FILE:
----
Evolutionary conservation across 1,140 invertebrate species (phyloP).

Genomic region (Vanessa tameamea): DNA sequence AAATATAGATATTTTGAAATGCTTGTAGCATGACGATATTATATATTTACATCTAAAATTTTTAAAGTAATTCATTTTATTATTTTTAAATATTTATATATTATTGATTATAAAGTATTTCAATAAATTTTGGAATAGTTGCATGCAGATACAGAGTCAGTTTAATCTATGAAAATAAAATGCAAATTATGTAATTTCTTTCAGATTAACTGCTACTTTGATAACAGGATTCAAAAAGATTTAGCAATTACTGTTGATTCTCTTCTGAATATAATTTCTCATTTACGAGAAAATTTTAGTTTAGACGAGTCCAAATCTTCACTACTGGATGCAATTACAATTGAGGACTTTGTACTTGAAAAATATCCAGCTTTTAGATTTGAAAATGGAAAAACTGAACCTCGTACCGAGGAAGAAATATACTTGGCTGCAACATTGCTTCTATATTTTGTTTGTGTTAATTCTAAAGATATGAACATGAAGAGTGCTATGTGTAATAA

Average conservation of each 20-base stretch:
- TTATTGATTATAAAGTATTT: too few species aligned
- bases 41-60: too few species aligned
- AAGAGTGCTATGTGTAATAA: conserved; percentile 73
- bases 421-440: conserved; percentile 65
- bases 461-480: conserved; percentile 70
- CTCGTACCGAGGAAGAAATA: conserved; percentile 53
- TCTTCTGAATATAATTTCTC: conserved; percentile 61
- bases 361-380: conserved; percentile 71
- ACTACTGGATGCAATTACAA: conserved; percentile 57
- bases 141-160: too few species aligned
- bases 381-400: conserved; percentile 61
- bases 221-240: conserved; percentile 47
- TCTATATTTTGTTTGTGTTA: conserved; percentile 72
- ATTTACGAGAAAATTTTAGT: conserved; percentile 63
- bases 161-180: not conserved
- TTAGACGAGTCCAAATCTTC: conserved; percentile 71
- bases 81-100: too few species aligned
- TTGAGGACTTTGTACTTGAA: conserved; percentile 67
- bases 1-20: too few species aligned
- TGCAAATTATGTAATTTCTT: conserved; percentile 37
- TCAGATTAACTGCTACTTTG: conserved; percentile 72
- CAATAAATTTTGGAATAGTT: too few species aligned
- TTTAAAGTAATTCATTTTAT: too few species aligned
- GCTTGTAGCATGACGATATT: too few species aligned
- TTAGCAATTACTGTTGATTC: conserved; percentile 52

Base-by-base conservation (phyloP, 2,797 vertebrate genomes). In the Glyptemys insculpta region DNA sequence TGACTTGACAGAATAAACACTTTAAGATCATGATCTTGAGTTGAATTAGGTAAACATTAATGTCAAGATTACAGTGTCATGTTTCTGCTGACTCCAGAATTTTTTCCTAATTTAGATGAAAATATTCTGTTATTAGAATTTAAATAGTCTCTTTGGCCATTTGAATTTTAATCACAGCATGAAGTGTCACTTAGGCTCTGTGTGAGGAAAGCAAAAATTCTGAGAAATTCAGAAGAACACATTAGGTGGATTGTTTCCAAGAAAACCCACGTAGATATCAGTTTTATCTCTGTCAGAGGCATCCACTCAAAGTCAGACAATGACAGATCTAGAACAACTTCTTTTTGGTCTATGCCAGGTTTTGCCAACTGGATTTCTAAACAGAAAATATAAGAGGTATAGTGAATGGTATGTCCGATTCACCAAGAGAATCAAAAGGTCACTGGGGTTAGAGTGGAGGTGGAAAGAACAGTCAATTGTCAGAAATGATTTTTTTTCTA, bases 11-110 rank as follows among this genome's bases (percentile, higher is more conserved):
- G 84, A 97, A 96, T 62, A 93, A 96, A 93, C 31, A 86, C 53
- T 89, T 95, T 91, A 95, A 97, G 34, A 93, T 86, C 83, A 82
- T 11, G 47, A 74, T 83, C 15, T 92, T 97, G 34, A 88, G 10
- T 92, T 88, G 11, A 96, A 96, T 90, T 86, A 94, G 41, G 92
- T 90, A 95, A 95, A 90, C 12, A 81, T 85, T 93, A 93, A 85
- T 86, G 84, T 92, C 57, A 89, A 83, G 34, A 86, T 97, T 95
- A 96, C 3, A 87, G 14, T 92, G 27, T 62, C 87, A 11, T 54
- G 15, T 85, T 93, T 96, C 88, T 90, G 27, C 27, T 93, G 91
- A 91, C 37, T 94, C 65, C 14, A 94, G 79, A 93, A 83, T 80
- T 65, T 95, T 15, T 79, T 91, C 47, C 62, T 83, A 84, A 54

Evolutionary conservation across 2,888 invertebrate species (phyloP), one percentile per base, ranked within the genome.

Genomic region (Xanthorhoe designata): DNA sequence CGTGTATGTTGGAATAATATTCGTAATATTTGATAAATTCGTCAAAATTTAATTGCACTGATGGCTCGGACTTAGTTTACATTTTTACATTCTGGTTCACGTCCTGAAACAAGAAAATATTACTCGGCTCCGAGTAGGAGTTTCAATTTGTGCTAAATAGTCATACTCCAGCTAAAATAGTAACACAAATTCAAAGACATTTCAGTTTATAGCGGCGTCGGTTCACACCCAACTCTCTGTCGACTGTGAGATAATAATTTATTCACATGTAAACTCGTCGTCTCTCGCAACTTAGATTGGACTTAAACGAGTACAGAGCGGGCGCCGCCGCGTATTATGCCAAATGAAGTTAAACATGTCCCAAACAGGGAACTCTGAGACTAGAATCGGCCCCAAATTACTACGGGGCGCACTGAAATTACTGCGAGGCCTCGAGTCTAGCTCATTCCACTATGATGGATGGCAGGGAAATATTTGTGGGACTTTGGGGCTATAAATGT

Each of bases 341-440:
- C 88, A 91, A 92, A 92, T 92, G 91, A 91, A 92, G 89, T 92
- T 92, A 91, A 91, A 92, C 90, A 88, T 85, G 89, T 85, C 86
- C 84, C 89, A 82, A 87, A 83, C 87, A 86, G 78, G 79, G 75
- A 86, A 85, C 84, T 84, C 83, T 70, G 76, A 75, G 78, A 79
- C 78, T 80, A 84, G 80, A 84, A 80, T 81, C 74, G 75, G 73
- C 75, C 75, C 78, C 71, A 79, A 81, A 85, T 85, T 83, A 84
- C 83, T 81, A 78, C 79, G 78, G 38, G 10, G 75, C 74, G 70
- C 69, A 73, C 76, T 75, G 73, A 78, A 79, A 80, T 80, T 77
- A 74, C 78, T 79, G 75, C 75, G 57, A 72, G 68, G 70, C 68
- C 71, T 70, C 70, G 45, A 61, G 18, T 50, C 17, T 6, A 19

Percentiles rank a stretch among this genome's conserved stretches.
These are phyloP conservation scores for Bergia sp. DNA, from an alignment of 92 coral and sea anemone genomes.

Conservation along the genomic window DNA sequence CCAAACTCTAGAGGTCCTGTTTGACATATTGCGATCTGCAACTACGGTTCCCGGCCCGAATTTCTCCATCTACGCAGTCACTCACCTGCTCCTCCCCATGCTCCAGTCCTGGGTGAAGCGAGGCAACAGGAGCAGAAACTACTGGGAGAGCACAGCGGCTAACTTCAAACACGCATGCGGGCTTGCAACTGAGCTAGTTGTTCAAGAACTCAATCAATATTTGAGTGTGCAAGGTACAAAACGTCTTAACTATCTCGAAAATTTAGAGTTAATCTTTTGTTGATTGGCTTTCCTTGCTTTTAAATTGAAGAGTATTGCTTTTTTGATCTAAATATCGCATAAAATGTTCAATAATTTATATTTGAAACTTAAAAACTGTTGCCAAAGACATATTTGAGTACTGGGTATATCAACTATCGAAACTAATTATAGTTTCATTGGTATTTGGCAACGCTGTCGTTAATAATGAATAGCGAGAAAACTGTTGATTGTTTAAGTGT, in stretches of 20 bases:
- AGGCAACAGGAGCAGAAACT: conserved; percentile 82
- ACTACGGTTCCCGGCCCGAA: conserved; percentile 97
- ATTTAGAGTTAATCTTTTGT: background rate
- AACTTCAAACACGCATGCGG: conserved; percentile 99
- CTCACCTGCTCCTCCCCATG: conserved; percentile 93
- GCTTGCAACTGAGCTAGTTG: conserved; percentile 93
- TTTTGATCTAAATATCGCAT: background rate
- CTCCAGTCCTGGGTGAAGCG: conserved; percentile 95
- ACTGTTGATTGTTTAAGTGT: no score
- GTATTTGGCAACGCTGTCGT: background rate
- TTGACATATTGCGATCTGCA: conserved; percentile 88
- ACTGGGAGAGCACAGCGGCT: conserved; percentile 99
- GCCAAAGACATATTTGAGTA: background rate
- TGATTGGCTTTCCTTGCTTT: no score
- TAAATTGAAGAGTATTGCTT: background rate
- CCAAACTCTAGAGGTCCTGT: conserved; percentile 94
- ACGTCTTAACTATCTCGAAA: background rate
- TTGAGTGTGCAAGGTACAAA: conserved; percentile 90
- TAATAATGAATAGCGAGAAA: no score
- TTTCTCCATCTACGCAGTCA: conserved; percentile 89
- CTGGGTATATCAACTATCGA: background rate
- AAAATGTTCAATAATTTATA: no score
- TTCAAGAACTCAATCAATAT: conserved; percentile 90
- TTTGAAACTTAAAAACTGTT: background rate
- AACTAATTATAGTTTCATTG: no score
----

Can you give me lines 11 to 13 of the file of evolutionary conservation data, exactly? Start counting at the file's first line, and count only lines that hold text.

- bases 361-380: conserved; percentile 71
- ACTACTGGATGCAATTACAA: conserved; percentile 57
- bases 141-160: too few species aligned